Book Writing Tips

Book Writing Tips

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A book lies in the heart of every person out there. The difference between the books that get written and those that remain in the heart is simple – to get the book out you have to write.

I was sharing this idea recently with a group of business women. We were talking about the challenges that hinder the challenge to get the words written. In other words, we were all sharing the excuses that we allow to stand in our way of getting it done.

I wrote a million words last year, and yet I still find myself caught up in excuses instead of getting the words down. If I want to write, then I have to write. It really is that simple.

5 Simple Book Writing Tips

  1. Make a plan – know the reason behind the word release. Think of the writing plan as something similar (and yet quite the same) as a business plan. It should include a vision (for where you want to do), a mission (for why you want to do it), and a budget (not just of your finances but of your time as well). Having a definitive reason for the words will help produce a focus for your word creation.
  2. Make a space – a clean and clear place where the words can roam free. Words need space to flow. A clean space and a clean schedule frees the mind and that act of freeing makes a way for the words. I have a designated office space that I regularly organized and clear. I also have a “go office” that allows me to easily pack up and go when it’s called for – and as a homeschool mom it is often called for. I also have a designated schedule – with writing time blocked out in the mornings and in the evenings (and rewrite/edit time squeezed in throughout the day). I have the space – literally and mentally – that provides me with the freedom to write.
  3. Set priorities – make writing important if you want writing to be important. I have a friend, Katherine Grubb, who wanted to write her novel. She had five children and she was homeschooling and she could have said, “when I have time then I will write.” But she knew that she would not likely have that real-time until after she had graduated her kids – which was a long way away. So she made writing a priority, for just 10 minutes every day, and with those few minutes of prioritized focus she got her novel written.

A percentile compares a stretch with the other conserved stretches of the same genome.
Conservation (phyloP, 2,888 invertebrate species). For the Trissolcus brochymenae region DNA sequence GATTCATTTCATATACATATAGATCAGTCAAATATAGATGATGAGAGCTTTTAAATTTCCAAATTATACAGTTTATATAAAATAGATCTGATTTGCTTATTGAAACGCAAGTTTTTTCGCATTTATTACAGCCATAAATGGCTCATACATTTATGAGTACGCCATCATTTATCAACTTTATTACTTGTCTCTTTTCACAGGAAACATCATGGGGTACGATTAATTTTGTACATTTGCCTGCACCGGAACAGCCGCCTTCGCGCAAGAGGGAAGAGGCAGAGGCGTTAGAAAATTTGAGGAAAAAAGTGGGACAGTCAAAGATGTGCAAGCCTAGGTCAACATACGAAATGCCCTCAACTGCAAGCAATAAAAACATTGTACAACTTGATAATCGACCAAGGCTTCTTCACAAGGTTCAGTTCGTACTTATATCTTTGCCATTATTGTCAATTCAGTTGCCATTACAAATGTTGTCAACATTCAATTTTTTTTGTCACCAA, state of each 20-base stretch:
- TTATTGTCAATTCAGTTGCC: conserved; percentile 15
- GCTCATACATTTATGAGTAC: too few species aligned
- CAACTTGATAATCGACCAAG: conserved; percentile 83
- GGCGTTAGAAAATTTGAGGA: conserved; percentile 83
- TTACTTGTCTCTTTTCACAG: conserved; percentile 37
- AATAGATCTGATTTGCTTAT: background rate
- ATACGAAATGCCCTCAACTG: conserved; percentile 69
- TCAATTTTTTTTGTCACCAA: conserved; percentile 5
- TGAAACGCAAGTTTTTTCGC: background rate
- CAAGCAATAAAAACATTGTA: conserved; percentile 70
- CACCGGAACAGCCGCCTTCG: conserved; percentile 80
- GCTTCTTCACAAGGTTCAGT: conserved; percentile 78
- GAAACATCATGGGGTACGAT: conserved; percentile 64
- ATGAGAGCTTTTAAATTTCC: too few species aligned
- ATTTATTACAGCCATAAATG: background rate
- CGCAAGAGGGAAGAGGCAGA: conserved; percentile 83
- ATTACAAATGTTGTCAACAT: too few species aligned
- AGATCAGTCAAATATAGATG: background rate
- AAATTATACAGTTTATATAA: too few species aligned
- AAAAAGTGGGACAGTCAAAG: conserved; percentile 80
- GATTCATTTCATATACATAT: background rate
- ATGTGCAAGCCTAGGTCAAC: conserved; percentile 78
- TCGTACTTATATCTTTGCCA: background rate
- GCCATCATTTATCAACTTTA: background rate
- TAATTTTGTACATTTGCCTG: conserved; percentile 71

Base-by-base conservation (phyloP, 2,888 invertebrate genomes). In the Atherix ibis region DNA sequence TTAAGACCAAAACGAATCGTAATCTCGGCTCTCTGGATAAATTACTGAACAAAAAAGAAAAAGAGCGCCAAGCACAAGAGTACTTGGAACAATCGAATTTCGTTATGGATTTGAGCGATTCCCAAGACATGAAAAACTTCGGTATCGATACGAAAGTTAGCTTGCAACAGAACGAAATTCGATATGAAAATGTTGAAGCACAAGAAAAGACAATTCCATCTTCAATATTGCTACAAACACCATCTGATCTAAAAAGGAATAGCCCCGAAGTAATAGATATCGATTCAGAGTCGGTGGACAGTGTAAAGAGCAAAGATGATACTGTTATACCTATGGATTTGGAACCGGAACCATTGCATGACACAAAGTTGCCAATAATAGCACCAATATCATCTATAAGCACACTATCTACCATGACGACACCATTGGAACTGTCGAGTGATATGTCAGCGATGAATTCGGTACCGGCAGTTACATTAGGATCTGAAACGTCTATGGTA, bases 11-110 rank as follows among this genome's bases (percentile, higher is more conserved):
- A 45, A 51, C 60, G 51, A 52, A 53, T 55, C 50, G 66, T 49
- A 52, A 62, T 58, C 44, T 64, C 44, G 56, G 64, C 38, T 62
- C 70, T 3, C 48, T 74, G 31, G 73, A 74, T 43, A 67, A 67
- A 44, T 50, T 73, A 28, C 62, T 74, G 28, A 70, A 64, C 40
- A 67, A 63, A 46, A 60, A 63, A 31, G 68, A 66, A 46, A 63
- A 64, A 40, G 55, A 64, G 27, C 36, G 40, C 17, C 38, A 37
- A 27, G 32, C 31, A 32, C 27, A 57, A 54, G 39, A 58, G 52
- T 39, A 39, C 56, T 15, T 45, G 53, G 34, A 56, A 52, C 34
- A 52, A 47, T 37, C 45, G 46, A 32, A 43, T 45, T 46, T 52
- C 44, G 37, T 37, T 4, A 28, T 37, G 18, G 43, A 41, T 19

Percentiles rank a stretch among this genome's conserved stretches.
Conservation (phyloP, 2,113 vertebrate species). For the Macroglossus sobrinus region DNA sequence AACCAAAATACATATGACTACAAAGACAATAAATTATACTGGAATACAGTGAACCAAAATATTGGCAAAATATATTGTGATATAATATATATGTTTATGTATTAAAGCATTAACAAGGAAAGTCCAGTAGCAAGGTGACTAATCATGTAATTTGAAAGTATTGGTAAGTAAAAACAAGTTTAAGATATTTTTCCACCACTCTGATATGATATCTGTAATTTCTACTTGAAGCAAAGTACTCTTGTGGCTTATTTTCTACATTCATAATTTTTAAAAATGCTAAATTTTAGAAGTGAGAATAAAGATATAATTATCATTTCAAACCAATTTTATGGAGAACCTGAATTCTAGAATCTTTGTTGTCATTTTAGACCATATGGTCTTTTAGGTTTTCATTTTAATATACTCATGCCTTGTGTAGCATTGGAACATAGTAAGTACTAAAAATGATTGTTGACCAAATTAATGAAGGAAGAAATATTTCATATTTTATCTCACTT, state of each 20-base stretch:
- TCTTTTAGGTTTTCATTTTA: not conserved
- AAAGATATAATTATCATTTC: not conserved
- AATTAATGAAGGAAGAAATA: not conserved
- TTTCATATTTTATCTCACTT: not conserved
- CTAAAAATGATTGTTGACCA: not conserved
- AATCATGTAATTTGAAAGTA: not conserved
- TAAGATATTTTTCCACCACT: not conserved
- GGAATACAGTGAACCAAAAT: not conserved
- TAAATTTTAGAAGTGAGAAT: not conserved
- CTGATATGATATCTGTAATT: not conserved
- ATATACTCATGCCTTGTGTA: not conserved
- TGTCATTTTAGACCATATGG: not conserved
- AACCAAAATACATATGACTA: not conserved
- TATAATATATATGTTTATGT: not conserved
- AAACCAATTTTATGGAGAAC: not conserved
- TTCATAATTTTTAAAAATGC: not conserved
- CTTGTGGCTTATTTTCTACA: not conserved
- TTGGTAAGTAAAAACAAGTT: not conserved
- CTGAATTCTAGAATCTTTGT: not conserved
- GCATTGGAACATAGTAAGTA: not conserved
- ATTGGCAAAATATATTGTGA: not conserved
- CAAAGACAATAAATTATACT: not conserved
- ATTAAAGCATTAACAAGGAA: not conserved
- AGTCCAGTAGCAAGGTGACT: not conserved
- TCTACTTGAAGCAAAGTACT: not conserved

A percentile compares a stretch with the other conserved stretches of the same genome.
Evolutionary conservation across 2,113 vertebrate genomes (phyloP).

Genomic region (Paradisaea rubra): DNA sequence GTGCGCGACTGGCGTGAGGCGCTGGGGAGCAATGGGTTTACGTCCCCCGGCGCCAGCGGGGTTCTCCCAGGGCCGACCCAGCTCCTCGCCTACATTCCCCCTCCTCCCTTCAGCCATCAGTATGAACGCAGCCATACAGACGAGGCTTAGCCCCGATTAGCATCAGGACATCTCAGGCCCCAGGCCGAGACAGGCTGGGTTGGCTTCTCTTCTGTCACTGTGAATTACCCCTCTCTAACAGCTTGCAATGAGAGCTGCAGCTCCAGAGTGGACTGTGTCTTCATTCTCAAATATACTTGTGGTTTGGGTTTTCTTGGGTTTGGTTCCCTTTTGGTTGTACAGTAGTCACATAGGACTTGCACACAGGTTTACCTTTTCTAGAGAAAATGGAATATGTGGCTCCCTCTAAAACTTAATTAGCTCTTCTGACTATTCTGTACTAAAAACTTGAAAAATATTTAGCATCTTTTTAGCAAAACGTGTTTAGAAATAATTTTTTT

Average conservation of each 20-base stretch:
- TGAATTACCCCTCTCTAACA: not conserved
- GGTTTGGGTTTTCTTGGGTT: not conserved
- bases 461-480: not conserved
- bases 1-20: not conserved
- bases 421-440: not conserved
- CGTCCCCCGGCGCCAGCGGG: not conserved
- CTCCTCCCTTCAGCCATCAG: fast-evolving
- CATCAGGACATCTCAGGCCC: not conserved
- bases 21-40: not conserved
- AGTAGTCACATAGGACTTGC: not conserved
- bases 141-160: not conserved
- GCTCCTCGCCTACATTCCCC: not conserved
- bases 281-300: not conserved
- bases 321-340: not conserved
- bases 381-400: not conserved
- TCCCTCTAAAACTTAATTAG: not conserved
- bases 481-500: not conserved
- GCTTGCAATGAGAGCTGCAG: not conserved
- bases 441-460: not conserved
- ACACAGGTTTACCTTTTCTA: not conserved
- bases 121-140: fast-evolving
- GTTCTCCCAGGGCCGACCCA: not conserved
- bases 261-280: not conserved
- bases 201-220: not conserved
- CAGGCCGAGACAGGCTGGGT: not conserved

4. I have to make writing a priority if it is ever going to get done. In my life, mornings work best. There was a time when “nap time” was the best time to write (but it seems these days that more and more “nap time” is more for me than for the kids). You have to find the right time to schedule your writing time and then you have to make it work.


    Combine activities – like doing the laundry and writing (in the laundry room where you can’t hear anyone over the washer and dryer).

    Segment activities – clean a little, then write a little, then clean a little, then write a little. Digital timers work GREAT for segmenting time.

    Double down on the activities – when you make breakfast, go ahead and prep lunch and dinner at the same time (and put them in a crockpot or in the preset oven if possible). You will only have one clean up AND you will have the normal prep time to do some writing.

    There are ways to make writing a priority and to find the time to make it a priority – sometimes you just have to get a little creative.

  5. Utilize the little times – little bits added together can make a big difference. The first time that I did National Novel Writing Month (which happens every November) I discovered that if I wrote for just a few minutes every night (challenged by my online friends doing word sprints and word wars) then by the end of the day I would have more than my necessary word count.

    Just like Katherine was able to write her novel in 10 minutes, I was able to get my words done in 15, 20, and 30 minute bouts of time. I find bits of time waiting to pick up the kids after an activity, waiting between classes at church, and sometimes waiting in the car while someone runs in for an errand. I have started relishing these moments of wait because I have turned them into nuggets of writing gold.

  6. Keep going. The only way to write your book is to write your book. Write words until you have all the words out on paper. Write words until you have told your story. Write words until you have no more words to write. Don’t worry about perfecting the craft of the words – writing is the art of painting the story with words. The crafting comes after the art if complete. Finish the story so that it will be done, but more importantly finish the story because it deserves to be told.

Writing a book requires writing. It is that simple and that challenging at the same time. Taking advantage of parts of these tips or putting to practice all of these simple ideas will help you to get your book completed.

Do you know someone that has been talking about writing a book or struggling to get through with the writing?

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